A compelling modesty.
Good-to-great or level leaders do not talk about themselves or desire to be flamboyant. They possess the professional will of talking about the contributions of other executives and do not wish to take much credit (p.27). Moreover, they have a belief there are other people who are better than they are in the same company. Thus, they are modest, quiet shy, kind and reachable by anybody. For this reason, they possess a personal humility of avoiding public praise and they do not boast of the company success.
Unwavering resolve. In addition to humility and modesty, level five leaders demonstrate a professional will to have an enduring determination to accomplish duties for the greatness of the company (p.30). In this case, fanaticism in the need to produce results drives a leader. The author points out that these leaders make big decisions like laying off their close relatives or even selling the mills if need be for the great of the company. On the other hand, they demonstrate a personal humility where they make decisions gently with a composed determination while relying on inspired ethics to motivate others.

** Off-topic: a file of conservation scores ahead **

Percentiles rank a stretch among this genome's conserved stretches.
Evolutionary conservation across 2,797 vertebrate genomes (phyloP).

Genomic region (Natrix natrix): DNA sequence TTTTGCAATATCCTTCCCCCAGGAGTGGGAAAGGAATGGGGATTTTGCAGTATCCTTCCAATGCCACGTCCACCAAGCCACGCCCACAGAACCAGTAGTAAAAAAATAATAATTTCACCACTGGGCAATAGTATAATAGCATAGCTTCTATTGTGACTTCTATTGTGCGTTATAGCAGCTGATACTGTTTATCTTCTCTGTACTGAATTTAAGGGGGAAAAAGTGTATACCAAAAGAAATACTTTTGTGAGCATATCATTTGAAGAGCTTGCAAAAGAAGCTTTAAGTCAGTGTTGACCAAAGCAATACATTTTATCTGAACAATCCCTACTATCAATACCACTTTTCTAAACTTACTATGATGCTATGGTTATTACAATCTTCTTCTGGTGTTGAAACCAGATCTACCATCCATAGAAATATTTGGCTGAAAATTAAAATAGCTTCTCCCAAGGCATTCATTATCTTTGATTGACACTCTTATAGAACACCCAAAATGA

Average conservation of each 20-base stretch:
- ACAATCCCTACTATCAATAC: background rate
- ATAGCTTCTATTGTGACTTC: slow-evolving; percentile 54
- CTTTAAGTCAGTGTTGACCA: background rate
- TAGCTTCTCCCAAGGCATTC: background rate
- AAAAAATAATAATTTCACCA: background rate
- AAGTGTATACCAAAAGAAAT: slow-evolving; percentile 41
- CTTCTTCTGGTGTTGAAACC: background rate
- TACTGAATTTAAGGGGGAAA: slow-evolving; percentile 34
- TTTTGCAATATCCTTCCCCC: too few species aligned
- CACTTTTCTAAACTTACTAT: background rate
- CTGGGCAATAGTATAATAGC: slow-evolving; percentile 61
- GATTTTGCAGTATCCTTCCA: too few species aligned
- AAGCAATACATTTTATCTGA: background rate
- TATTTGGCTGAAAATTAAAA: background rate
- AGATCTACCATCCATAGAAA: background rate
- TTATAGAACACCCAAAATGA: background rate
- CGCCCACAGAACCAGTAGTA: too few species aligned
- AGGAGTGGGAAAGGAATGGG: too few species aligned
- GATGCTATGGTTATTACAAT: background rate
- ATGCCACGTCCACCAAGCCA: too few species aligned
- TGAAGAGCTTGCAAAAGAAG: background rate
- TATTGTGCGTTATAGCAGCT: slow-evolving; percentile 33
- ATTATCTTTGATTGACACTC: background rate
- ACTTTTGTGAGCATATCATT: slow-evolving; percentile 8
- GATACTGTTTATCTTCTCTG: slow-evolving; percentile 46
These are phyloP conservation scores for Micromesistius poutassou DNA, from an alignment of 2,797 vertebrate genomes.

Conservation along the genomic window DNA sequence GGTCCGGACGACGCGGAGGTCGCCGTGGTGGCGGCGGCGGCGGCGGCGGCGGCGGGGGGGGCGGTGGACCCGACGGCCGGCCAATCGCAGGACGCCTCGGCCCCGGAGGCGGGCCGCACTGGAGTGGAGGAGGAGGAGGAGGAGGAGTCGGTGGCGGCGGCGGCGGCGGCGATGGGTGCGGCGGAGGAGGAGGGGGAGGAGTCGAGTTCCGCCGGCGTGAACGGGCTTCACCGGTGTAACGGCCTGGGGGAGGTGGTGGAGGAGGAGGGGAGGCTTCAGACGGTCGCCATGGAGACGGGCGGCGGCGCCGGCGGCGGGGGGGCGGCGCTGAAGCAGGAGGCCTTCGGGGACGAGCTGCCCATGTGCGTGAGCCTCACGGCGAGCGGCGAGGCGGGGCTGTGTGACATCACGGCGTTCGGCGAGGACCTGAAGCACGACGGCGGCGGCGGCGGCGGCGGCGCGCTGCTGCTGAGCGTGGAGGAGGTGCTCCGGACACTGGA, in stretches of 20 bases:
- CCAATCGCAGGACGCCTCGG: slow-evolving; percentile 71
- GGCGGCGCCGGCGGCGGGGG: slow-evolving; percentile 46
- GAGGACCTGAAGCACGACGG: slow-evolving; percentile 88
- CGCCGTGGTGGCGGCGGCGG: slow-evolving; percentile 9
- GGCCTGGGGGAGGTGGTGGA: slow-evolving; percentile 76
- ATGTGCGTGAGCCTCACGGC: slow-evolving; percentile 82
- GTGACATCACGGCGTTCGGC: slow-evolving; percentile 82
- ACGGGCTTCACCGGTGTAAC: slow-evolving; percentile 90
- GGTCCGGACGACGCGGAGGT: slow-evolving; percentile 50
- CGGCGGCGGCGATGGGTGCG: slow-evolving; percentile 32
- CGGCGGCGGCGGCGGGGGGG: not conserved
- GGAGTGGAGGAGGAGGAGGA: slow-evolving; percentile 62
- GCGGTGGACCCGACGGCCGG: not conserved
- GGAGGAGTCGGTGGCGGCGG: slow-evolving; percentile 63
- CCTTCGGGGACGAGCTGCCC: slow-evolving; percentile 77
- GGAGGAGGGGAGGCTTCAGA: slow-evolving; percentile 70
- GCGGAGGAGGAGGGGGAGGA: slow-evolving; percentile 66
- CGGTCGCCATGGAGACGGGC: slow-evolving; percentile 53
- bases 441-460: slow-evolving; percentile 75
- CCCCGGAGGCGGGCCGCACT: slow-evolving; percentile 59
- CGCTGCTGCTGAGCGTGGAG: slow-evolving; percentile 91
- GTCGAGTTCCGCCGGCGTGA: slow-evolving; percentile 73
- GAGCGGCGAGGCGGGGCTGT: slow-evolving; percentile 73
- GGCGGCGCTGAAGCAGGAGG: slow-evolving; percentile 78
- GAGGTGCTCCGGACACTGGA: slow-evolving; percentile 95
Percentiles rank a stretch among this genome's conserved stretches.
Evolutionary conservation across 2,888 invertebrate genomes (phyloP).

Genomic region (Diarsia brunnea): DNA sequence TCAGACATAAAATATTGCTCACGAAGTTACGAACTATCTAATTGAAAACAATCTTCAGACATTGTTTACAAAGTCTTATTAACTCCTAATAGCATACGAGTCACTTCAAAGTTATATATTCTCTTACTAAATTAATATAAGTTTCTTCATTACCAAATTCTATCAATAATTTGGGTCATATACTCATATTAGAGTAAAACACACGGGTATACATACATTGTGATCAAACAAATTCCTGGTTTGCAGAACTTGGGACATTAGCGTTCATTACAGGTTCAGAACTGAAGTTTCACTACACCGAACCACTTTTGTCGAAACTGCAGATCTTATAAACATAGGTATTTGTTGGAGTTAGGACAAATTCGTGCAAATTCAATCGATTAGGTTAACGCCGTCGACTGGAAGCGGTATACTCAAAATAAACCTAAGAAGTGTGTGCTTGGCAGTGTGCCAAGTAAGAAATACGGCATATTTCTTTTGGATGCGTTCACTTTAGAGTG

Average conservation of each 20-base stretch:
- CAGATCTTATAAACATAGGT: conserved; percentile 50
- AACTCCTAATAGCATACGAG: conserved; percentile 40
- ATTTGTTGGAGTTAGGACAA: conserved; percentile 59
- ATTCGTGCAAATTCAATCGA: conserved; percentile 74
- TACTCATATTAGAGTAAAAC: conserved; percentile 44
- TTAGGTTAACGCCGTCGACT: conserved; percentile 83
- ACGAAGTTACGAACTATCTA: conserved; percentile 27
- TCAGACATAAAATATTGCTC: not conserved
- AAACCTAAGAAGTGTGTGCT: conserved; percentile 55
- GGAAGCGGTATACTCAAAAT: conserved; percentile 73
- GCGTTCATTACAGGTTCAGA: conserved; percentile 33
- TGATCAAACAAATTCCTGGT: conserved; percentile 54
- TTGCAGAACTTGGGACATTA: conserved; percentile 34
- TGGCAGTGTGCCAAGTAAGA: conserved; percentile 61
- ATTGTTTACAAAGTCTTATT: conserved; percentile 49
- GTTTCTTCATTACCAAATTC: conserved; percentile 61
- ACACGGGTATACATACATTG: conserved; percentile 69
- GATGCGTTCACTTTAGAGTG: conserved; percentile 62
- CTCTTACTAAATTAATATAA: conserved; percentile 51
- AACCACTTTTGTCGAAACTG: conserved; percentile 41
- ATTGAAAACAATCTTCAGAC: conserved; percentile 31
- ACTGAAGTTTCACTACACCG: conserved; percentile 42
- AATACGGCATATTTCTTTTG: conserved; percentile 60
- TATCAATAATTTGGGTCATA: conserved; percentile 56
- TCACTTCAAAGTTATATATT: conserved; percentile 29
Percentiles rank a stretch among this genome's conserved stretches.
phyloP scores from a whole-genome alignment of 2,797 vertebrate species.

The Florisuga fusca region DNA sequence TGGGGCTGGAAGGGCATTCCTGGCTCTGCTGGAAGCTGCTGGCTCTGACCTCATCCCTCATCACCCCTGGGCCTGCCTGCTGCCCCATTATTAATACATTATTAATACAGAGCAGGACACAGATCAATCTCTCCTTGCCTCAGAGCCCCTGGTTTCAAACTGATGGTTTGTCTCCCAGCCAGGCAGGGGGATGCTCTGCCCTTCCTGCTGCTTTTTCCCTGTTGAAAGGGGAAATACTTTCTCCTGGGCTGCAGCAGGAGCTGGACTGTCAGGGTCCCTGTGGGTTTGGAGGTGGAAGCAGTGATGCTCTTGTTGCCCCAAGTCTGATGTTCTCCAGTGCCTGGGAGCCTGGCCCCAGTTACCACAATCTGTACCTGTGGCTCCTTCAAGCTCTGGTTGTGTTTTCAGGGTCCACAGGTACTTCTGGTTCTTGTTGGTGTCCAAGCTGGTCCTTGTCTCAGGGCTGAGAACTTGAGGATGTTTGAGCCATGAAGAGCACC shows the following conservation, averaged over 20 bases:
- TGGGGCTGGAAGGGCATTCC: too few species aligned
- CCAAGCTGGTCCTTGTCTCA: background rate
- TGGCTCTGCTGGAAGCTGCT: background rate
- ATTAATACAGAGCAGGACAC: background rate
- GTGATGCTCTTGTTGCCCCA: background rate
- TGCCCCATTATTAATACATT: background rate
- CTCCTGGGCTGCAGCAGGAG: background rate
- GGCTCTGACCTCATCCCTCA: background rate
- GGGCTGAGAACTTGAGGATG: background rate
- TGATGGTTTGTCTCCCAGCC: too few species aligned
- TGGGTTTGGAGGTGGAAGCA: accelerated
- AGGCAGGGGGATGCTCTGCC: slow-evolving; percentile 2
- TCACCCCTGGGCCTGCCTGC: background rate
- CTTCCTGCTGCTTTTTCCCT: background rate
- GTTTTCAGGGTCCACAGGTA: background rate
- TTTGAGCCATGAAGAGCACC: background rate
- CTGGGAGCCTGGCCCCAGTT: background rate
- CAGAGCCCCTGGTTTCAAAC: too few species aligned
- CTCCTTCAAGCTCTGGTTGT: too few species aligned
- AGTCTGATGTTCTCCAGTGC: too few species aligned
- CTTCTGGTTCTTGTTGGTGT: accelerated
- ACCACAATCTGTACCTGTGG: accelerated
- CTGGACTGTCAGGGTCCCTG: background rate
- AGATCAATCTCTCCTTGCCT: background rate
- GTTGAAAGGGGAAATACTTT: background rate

The window and the mirror. Window and mirror in this chapter denote luck and other factors that most level five leaders refer to while answering the question on company performance. In this case, level five leaders in the good-to-great companies have the professional will to look in the mirror and not out the window to apportion responsibility for failure and not blame others. On the other hand, the leaders have the personal humility to look out the window and allocate company success to other people, external factors and good luck. Correspondingly, people outside leadership attribute the company success to the level five leader. On the contrary, leaders in the comparison companies look out the window for someone to blame in the case of poor results, while they look in the mirror and credit themselves for company success.